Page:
Adam Schaeffer reports on some experiments done during the Texas governor’s race last year that suggest they do:
The best targets for pro-life messaging were Democratic-leaning women, young voters and Hispanic voters. Exposure to just one pro-life video ad shifted Democratic-leaning women by 10 points away from Davis and toward Abbott.
Moreover, voters aged 18 to 34 shifted about 8 points, and Hispanic voters shifted about 13 net points from Davis to Abbott. Those were staggering results for these demographic groups on this issue. Of course, it wasn’t all positive: these same ads caused a backlash among white men.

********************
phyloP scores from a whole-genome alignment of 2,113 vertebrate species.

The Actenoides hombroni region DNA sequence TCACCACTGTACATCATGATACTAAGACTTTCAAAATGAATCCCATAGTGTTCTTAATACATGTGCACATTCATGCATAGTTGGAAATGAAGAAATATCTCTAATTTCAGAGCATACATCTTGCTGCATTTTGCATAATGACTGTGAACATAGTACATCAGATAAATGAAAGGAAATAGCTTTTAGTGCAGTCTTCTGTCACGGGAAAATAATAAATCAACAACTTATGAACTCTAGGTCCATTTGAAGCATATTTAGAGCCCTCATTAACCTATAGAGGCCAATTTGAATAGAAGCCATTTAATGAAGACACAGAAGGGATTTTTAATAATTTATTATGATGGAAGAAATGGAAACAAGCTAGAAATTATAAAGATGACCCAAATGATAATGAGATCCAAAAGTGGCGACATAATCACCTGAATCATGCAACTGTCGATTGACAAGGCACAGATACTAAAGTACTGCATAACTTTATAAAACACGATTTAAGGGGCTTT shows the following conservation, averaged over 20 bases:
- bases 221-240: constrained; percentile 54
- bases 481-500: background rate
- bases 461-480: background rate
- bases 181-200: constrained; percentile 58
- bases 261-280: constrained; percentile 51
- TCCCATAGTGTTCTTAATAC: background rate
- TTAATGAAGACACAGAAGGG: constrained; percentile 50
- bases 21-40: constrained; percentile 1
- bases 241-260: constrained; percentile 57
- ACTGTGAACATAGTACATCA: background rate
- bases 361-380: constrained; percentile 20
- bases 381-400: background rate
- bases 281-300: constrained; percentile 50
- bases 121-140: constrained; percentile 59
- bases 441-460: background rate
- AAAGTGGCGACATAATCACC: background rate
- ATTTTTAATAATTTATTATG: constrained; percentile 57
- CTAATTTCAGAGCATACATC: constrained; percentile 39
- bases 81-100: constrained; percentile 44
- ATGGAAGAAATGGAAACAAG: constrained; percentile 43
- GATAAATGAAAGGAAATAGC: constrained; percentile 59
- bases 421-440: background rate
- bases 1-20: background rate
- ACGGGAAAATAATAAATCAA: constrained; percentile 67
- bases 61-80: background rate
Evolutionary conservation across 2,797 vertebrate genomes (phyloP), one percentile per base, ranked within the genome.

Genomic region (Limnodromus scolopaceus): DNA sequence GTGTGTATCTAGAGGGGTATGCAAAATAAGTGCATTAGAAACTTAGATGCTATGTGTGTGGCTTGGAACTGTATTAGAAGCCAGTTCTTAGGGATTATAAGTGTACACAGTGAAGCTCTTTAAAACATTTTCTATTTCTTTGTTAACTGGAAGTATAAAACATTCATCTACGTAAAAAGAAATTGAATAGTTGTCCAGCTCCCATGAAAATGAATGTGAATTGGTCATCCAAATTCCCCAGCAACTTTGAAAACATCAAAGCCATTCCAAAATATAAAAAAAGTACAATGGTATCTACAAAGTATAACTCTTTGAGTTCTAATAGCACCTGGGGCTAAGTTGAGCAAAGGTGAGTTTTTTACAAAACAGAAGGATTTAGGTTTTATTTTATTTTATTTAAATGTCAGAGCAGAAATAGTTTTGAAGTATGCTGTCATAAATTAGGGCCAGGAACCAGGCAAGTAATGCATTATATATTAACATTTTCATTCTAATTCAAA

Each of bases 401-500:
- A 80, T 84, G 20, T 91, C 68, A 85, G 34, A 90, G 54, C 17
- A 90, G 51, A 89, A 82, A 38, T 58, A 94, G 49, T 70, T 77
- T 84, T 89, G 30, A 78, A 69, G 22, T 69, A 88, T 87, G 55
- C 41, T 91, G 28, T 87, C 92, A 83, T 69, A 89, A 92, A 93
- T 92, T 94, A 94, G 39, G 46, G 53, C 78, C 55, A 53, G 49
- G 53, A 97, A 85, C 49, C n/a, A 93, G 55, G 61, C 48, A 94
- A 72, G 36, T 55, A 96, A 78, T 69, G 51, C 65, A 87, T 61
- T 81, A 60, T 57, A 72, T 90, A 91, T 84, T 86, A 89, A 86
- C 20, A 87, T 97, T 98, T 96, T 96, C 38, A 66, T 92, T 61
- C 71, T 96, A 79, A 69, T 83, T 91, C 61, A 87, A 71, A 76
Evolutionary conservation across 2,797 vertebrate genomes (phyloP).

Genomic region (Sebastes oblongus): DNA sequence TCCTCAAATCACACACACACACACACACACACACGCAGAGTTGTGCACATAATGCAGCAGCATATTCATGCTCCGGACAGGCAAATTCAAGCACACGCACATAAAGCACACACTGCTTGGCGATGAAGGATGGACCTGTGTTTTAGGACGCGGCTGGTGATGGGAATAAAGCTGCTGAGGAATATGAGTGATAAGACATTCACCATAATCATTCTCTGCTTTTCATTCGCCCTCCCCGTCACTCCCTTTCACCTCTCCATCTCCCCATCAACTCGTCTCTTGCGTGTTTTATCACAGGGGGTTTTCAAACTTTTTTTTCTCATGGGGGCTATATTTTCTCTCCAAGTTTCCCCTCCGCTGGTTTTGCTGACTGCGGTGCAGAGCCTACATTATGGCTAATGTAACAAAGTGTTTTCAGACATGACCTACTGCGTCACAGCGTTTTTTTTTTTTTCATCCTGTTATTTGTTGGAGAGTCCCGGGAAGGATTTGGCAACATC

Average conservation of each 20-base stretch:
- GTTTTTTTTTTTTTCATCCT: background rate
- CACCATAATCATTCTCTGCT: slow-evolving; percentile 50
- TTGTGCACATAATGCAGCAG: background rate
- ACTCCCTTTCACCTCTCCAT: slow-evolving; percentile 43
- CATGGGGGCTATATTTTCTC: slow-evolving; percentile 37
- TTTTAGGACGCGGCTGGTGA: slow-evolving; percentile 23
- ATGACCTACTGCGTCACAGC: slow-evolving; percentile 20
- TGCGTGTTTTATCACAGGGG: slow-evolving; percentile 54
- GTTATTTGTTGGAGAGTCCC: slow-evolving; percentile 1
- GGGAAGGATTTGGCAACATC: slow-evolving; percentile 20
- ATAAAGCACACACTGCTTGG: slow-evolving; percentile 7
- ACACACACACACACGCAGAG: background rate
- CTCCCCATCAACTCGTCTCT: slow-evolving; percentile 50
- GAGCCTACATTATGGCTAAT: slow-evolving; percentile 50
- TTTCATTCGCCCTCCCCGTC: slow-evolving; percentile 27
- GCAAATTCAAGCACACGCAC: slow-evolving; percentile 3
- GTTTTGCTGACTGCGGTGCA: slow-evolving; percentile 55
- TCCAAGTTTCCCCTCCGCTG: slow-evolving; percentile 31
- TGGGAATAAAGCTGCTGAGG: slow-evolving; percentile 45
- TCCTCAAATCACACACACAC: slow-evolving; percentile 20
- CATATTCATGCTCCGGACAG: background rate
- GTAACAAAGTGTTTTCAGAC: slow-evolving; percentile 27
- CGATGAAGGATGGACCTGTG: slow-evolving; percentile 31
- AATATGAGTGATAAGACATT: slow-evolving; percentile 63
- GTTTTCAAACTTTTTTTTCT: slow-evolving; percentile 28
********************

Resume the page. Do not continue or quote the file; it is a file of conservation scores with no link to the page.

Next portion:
Last year, Schaeffer noted that pro-life messages seemed to move voters toward Republicans in Virginia, as well.
What moved the voters most was an attack on McAuliffe’s positions on abortion; a single phone message emphasizing McAuliffe’s support for unrestricted, late-term, and taxpayer-funded abortions shifted support a net 13 to 15 points away from McAuliffe and toward Cuccinelli. The cost per vote here was a remarkably cheap $0.50 per additional vote, and even less expensive still when targeting the most persuadable segment of the electorate.
A topic declared radioactive by nearly everyone, locked away in secure storage behind a blazing Hazmat warning by the Cuccinelli campaign, appears to have been a powerful weapon for the Republican ticket that could have substantially closed the gap, and possibly even won Cuccinelli the election.